The Fern Center was also close to Blue Ridge Regional Hospital in Spruce Pine. The center was “mostly for people who lived too far away for me to do a home birth for them, because, to do a home birth, one of the [safety] criteria … is to have a relationship with the nearest hospital, so that if you have to transport, it’s going to be a smooth transport, and the patient will get the best care.”

Dr. Carol Coulson, a high-risk obstetrician and maternal-fetal-medicine specialist (meaning that she works with only very complicated pregnancies and births) at MAHEC, supports Major’s goal of creating a new center in Asheville: “I have spent my entire career in residency training programs … and I don’t understand why, of all communities, Asheville doesn’t have a birthing center.” 

For Coulson, a birthing center near a hospital offers women medical alternatives with a safety net. “I believe strongly in patient autonomy, [in an individual’s] ability to make a decision about where to birth. But I’m also very interested, in a bit of a maternalistic way, in keeping people safe, because I don’t think [people] always understand the nuances involved [with birthing, or all] that can go wrong — probably won’t, but can — and they have to be able to live with that decision. So a birth center gives us a great option for safety, as opposed to our Asheville underground.”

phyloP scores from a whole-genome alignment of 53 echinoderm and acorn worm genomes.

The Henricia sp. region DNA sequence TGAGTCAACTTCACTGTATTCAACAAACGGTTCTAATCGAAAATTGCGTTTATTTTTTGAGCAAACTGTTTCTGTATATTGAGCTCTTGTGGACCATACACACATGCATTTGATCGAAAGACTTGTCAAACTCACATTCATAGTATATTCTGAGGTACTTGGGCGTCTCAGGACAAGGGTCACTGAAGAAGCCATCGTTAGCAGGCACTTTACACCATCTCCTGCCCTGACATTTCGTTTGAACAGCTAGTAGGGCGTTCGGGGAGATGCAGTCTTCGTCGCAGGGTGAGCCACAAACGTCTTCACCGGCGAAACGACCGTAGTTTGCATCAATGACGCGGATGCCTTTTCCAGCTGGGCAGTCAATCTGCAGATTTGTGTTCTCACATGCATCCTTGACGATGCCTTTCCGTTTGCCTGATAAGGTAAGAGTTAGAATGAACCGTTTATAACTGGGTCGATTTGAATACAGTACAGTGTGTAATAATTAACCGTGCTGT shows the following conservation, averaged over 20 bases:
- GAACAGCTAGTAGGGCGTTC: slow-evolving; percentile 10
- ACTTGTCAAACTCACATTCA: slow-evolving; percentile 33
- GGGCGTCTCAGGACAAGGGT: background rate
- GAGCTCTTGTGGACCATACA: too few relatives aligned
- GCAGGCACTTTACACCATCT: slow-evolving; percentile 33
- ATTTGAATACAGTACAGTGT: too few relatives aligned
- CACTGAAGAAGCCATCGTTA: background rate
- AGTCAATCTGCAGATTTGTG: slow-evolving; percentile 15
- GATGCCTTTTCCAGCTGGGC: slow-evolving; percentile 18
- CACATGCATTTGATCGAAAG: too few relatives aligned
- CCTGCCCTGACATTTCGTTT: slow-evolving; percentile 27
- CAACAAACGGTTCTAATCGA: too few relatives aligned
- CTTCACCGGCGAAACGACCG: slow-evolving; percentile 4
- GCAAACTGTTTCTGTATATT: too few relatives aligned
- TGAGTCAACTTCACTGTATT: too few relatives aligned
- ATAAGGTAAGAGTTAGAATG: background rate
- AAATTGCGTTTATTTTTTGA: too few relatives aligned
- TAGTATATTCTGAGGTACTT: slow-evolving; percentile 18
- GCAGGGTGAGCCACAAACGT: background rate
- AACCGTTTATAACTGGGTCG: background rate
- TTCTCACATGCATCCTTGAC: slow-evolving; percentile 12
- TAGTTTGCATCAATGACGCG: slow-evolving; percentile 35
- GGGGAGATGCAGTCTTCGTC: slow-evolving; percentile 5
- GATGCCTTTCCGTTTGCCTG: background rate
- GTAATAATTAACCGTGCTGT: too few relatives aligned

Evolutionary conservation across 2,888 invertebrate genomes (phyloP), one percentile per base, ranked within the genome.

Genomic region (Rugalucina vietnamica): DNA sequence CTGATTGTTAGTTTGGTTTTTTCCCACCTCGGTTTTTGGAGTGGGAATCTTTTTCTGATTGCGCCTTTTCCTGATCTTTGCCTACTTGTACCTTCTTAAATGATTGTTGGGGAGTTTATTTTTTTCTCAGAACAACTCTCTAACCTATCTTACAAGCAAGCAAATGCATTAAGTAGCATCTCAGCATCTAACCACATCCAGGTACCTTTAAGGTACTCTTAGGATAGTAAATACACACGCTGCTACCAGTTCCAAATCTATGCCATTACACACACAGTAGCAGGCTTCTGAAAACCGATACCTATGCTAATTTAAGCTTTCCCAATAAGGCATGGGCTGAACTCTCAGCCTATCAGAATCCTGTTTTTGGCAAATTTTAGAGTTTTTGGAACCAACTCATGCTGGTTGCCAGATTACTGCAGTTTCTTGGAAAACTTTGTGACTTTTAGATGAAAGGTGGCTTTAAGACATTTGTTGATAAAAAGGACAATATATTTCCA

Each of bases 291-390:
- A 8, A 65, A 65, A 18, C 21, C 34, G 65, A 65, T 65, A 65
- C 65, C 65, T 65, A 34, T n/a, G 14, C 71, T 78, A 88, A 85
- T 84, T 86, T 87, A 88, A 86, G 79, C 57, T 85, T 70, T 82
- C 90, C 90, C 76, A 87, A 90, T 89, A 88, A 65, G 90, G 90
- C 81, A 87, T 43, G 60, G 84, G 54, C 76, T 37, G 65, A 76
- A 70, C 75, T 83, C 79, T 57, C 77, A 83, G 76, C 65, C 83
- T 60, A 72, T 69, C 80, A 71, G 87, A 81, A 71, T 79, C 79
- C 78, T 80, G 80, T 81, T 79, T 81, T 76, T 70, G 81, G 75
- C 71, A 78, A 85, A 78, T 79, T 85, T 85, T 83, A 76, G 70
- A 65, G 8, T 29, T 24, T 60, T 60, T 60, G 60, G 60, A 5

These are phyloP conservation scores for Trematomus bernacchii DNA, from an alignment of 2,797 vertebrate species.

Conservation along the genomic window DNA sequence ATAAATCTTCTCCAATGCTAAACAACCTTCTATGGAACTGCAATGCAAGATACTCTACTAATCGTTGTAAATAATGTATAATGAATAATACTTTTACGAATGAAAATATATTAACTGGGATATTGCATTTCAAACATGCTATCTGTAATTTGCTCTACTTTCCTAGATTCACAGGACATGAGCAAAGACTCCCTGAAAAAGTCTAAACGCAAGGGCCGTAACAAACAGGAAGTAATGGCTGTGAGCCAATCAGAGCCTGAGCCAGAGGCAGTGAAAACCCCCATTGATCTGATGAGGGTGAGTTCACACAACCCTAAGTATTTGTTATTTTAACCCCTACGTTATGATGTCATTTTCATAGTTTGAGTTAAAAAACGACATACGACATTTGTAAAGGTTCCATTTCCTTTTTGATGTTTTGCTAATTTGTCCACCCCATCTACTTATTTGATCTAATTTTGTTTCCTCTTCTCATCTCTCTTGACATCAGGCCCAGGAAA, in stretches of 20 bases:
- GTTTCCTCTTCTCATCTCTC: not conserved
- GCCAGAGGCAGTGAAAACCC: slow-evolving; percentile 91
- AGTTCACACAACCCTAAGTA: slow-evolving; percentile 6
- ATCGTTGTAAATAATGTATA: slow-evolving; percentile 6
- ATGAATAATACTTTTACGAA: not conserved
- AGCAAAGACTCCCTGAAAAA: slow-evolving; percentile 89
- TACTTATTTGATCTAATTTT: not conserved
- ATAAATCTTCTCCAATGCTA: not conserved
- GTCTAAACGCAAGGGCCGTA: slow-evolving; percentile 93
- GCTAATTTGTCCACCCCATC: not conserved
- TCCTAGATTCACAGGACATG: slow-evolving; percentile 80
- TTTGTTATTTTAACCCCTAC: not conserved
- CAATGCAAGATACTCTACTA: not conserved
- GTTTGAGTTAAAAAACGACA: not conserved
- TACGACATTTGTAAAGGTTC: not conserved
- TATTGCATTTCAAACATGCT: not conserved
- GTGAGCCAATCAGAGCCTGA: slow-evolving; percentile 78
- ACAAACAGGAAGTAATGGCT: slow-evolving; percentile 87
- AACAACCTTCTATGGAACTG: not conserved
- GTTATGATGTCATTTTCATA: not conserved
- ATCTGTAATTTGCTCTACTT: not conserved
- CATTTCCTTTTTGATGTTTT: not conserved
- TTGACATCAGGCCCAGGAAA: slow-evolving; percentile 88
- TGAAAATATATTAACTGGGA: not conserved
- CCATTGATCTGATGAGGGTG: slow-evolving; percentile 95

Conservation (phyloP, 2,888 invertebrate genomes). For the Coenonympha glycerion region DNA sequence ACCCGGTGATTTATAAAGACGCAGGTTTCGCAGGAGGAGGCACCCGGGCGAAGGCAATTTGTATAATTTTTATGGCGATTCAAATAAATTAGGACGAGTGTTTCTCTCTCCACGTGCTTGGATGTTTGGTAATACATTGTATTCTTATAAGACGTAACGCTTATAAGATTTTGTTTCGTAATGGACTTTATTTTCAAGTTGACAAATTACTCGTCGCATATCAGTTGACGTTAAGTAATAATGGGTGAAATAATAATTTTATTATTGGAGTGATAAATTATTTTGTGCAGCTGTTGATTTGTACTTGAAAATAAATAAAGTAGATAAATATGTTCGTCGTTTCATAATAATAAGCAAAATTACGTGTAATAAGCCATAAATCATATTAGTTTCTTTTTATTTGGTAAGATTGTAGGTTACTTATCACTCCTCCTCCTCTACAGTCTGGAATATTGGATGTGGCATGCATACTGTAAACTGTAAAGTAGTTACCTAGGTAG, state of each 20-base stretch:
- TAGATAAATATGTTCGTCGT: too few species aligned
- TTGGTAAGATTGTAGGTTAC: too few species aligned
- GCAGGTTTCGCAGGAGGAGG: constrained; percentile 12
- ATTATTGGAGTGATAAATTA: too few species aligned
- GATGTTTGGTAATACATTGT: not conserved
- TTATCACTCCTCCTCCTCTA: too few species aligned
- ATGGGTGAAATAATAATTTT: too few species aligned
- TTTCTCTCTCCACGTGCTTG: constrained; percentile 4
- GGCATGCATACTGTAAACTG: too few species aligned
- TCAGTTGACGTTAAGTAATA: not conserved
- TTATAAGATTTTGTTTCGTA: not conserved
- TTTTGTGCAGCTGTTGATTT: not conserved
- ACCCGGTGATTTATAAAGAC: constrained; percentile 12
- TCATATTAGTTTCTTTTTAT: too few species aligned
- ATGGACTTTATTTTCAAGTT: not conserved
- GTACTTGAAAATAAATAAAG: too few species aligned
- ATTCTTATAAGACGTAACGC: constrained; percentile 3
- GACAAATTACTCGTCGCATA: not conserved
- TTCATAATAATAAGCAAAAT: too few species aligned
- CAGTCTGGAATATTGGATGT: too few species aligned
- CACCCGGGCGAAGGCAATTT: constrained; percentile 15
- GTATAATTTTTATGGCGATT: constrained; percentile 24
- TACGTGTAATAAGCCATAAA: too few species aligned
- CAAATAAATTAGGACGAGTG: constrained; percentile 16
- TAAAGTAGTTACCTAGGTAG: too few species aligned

In WNC, women have two options for prenatal care and delivery: They can go through a hospital; or they can elect for a home birth with delivery care attended to by a midwife. Here’s the tricky part: Not all midwives have the same level of medical training, says Major. Certified nurse midwives are the only midwives licensed to practice in North Carolina, and they must be backed by a physician — verified by a signed notification called a collaborative agreement.